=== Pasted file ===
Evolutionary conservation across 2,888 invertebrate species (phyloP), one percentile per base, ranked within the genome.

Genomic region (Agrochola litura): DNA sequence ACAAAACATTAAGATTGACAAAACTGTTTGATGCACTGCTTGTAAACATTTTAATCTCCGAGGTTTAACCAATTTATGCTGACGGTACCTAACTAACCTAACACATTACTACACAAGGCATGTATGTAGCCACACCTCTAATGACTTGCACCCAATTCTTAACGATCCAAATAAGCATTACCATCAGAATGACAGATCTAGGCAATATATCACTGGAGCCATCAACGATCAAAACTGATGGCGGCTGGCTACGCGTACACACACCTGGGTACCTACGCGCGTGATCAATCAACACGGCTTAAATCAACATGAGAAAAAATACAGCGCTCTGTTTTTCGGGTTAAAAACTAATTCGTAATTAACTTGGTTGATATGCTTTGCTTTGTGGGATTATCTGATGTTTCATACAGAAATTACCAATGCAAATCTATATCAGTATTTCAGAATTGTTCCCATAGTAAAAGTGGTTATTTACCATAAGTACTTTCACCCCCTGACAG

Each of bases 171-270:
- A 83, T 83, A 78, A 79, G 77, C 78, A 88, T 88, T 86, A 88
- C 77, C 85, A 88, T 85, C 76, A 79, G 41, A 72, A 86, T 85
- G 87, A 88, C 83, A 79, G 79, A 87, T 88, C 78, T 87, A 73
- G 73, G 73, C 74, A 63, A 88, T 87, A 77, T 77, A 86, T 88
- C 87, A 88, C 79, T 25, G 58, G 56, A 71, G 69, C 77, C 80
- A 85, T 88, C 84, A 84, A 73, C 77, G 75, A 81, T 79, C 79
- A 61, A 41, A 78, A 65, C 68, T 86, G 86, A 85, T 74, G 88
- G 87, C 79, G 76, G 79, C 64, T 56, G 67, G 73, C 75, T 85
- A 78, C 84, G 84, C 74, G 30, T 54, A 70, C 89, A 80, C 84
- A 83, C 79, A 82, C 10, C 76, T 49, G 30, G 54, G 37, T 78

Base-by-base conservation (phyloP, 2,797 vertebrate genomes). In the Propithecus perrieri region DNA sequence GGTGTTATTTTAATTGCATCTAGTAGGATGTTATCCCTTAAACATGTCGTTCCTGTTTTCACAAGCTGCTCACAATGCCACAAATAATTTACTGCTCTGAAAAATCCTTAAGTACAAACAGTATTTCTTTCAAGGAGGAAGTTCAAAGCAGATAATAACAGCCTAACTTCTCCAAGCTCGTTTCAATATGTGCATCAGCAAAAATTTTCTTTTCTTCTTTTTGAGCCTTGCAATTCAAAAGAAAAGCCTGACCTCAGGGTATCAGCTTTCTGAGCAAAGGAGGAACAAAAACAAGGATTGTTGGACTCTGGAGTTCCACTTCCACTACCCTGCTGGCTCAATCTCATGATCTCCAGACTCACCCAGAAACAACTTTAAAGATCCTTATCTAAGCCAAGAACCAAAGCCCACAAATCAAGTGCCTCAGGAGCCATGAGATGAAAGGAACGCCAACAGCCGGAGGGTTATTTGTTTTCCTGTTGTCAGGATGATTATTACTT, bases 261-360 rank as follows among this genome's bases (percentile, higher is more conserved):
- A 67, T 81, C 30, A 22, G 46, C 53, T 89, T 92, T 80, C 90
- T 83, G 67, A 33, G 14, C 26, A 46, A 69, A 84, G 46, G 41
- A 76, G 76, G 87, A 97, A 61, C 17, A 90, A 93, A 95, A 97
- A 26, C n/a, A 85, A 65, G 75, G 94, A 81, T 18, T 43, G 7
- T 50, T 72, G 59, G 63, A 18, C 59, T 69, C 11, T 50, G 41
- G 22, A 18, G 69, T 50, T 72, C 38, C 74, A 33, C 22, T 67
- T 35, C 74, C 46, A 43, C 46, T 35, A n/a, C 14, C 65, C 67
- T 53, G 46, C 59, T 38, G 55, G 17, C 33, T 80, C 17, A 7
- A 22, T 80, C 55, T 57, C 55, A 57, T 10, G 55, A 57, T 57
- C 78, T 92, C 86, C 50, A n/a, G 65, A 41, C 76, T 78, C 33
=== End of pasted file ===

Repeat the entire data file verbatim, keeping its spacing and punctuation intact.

Evolutionary conservation across 2,888 invertebrate species (phyloP), one percentile per base, ranked within the genome.

Genomic region (Agrochola litura): DNA sequence ACAAAACATTAAGATTGACAAAACTGTTTGATGCACTGCTTGTAAACATTTTAATCTCCGAGGTTTAACCAATTTATGCTGACGGTACCTAACTAACCTAACACATTACTACACAAGGCATGTATGTAGCCACACCTCTAATGACTTGCACCCAATTCTTAACGATCCAAATAAGCATTACCATCAGAATGACAGATCTAGGCAATATATCACTGGAGCCATCAACGATCAAAACTGATGGCGGCTGGCTACGCGTACACACACCTGGGTACCTACGCGCGTGATCAATCAACACGGCTTAAATCAACATGAGAAAAAATACAGCGCTCTGTTTTTCGGGTTAAAAACTAATTCGTAATTAACTTGGTTGATATGCTTTGCTTTGTGGGATTATCTGATGTTTCATACAGAAATTACCAATGCAAATCTATATCAGTATTTCAGAATTGTTCCCATAGTAAAAGTGGTTATTTACCATAAGTACTTTCACCCCCTGACAG

Each of bases 171-270:
- A 83, T 83, A 78, A 79, G 77, C 78, A 88, T 88, T 86, A 88
- C 77, C 85, A 88, T 85, C 76, A 79, G 41, A 72, A 86, T 85
- G 87, A 88, C 83, A 79, G 79, A 87, T 88, C 78, T 87, A 73
- G 73, G 73, C 74, A 63, A 88, T 87, A 77, T 77, A 86, T 88
- C 87, A 88, C 79, T 25, G 58, G 56, A 71, G 69, C 77, C 80
- A 85, T 88, C 84, A 84, A 73, C 77, G 75, A 81, T 79, C 79
- A 61, A 41, A 78, A 65, C 68, T 86, G 86, A 85, T 74, G 88
- G 87, C 79, G 76, G 79, C 64, T 56, G 67, G 73, C 75, T 85
- A 78, C 84, G 84, C 74, G 30, T 54, A 70, C 89, A 80, C 84
- A 83, C 79, A 82, C 10, C 76, T 49, G 30, G 54, G 37, T 78

Base-by-base conservation (phyloP, 2,797 vertebrate genomes). In the Propithecus perrieri region DNA sequence GGTGTTATTTTAATTGCATCTAGTAGGATGTTATCCCTTAAACATGTCGTTCCTGTTTTCACAAGCTGCTCACAATGCCACAAATAATTTACTGCTCTGAAAAATCCTTAAGTACAAACAGTATTTCTTTCAAGGAGGAAGTTCAAAGCAGATAATAACAGCCTAACTTCTCCAAGCTCGTTTCAATATGTGCATCAGCAAAAATTTTCTTTTCTTCTTTTTGAGCCTTGCAATTCAAAAGAAAAGCCTGACCTCAGGGTATCAGCTTTCTGAGCAAAGGAGGAACAAAAACAAGGATTGTTGGACTCTGGAGTTCCACTTCCACTACCCTGCTGGCTCAATCTCATGATCTCCAGACTCACCCAGAAACAACTTTAAAGATCCTTATCTAAGCCAAGAACCAAAGCCCACAAATCAAGTGCCTCAGGAGCCATGAGATGAAAGGAACGCCAACAGCCGGAGGGTTATTTGTTTTCCTGTTGTCAGGATGATTATTACTT, bases 261-360 rank as follows among this genome's bases (percentile, higher is more conserved):
- A 67, T 81, C 30, A 22, G 46, C 53, T 89, T 92, T 80, C 90
- T 83, G 67, A 33, G 14, C 26, A 46, A 69, A 84, G 46, G 41
- A 76, G 76, G 87, A 97, A 61, C 17, A 90, A 93, A 95, A 97
- A 26, C n/a, A 85, A 65, G 75, G 94, A 81, T 18, T 43, G 7
- T 50, T 72, G 59, G 63, A 18, C 59, T 69, C 11, T 50, G 41
- G 22, A 18, G 69, T 50, T 72, C 38, C 74, A 33, C 22, T 67
- T 35, C 74, C 46, A 43, C 46, T 35, A n/a, C 14, C 65, C 67
- T 53, G 46, C 59, T 38, G 55, G 17, C 33, T 80, C 17, A 7
- A 22, T 80, C 55, T 57, C 55, A 57, T 10, G 55, A 57, T 57
- C 78, T 92, C 86, C 50, A n/a, G 65, A 41, C 76, T 78, C 33